I already wrote about making kimchi last week, and this week I started a few more jars of it to ferment. I’ve got one jar made with napa cabbage (baechu kimchi), two jars with daikon radish (kkakdugi) and one jar I started yesterday made with kohlrabi. I prepare the kohlrabi exactly like I do the radishes, peeling it and cubing it up then soaking it in a 5% salt brine for 6-8 hours. Then I drain and mix with the seasoning paste. This year I am happy to be using peppers I grew myself for the gochugaru powder, and I am anxious to see how it compares with the commercial powders I have used in the past.

fermented fall veggies

fermented fall veggies

I started one jar of kohlrabi ‘pickles’ yesterday and I hope to make some sauerkraut as soon as the cabbage is ready. For the pickles I cut them into spears, pack them in a jar and cover with a 2% brine solution. I also add a few cloves of garlic to each jar to give a little extra flavor. This is my wife’s favorite ferment, and I try and make lots of it for her since she enjoys it so much.

fermented kohlrabi pickles

fermented kohlrabi pickles

I’m also experimenting with making some ‘green’ flavors of kombucha. I flavored one bottle with powdered chlorella, mint and lime juice. The other I flavored with spirulina powder and lemon. Hopefully they will not taste like something you scrape from the bottom of your lawnmower! My wife and I drink my homemade kombucha daily, and I love to try new flavors. Her favorite is ginger, so she mostly lets me drink the new ones myself. I’ve tried commercial versions of green kombuchas before and liked them, so hopefully I can flavor a homemade version that I like.

green kombuchas

green kombuchas

Regular readers might be wondering where we manage to find room in the refrigerator for all those fermented foods. The answer is – we don’t, and so a couple of years ago we got a small refrigerator we put in the basement just for them. It holds quite a bit, and now we have more room in the main frig for things like fresh veggies from the garden!

ferment frig

ferment frig

I hope you have enjoyed this update about some of the foods I have been fermenting lately. I’ll be back soon with more from Happy Acres!

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Harvest Monday November 5, 2018

Welcome to Harvest Monday, where we celebrate all things harvest related. The harvests were pretty thin here last week. I pulled a few of the Oasis and Hakurei turnips and cooked them up with the greens and roots together. The greens are starting to taste a little sweeter now that they have been frosted on several times. We got almost 4 inches of rain last Thursday and Friday so the roots were a bit muddy before I cleaned them up.

Oasis and Hakurei turnips

Oasis and Hakurei turnips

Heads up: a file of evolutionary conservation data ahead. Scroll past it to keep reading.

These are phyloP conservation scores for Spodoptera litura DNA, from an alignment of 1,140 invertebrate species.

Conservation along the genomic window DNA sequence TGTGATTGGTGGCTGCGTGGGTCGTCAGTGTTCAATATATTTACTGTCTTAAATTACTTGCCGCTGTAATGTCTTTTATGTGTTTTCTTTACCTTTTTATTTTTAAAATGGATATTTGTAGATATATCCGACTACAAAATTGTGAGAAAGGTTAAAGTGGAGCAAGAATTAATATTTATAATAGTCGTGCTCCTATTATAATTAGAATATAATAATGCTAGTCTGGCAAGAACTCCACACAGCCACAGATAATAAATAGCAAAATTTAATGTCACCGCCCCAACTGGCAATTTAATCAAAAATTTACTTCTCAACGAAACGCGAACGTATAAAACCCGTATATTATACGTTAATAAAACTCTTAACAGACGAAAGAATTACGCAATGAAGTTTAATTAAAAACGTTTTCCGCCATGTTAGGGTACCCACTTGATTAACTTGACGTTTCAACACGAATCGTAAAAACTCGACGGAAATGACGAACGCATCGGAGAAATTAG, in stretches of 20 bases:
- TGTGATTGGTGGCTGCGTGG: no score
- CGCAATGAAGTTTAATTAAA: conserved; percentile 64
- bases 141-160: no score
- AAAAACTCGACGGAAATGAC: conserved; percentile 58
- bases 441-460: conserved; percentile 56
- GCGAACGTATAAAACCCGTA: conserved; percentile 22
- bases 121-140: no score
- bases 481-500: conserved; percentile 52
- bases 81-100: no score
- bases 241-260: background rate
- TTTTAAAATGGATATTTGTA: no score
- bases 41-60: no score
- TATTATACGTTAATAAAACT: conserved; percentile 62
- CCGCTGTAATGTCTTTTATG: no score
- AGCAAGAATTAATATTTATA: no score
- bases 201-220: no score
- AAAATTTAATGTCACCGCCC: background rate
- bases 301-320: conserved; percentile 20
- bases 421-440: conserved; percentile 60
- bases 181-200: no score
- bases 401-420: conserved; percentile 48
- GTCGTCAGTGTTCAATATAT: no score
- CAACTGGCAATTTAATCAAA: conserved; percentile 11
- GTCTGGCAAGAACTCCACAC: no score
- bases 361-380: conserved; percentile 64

I also pulled a few radishes, mainly for making a couple of jars of kimchi. It’s the purple fleshed KN Bravo, the white Alpine and the green fleshed Green Luobo this batch. Some of these may also wind up in a stir fry this week. I have more radishes growing and sizing up in the garden that should keep us supplied for a while.

KN Bravo, Alpine and Green Luobo radishes

KN Bravo, Alpine and Green Luobo radishes

I did do quite a bit of garden work before the big rains came. I cleaned up a couple of beds where tomatoes and sweet potatoes were growing, and got them prepped for the next crop. I spread several cart loads of compost on the beds and worked it in, plus I added other amendments to one bed I need to plant this fall. That bed will be home to garlic and multiplier onions which I need to get planted ASAP when the ground dries a bit. The other bed will be home to the 2019 spring planted brassicas like broccoli, cabbage and kohlrabi. You can see in the below photo I still have a lot of work to do, including pulling all the pepper plants and the vining squash vines.

beds ready for planting

beds ready for planting

And speaking of vining squash, I found three more of the Turkeyneck squashes that appeared to have survived the frosts and freeze. I don’t know if they will mature fully indoors or not, but the rinds were hard and I brought them in anyway. These 3 weighed 26 pounds total, a bit over 8 pounds each. After being inside for a few days they are already starting to turn tan.

Turkeyneck squashes

Turkeyneck squashes

And I baked a loaf of Kamut bread for sandwiches. This bread has 50% whole grain kamut flour and 50% ‘white’ kamut. The kamut/khorasan flour has a golden color and a sweet nutty flavor and makes a great sandwich bread. I’ve also used it to make a sturdy sourdough bread in the past.

Kamut bread

Kamut bread

Harvest Monday is a day to show off your harvests, how you are saving your harvest, or how you are using your harvest. If you have a harvest of any size or shape you want to share, add your name and blog link to Mr Linky below. And please be sure and check out what everyone is harvesting, or wishing they were harvesting!

 


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Homemade Kimchi, Two Ways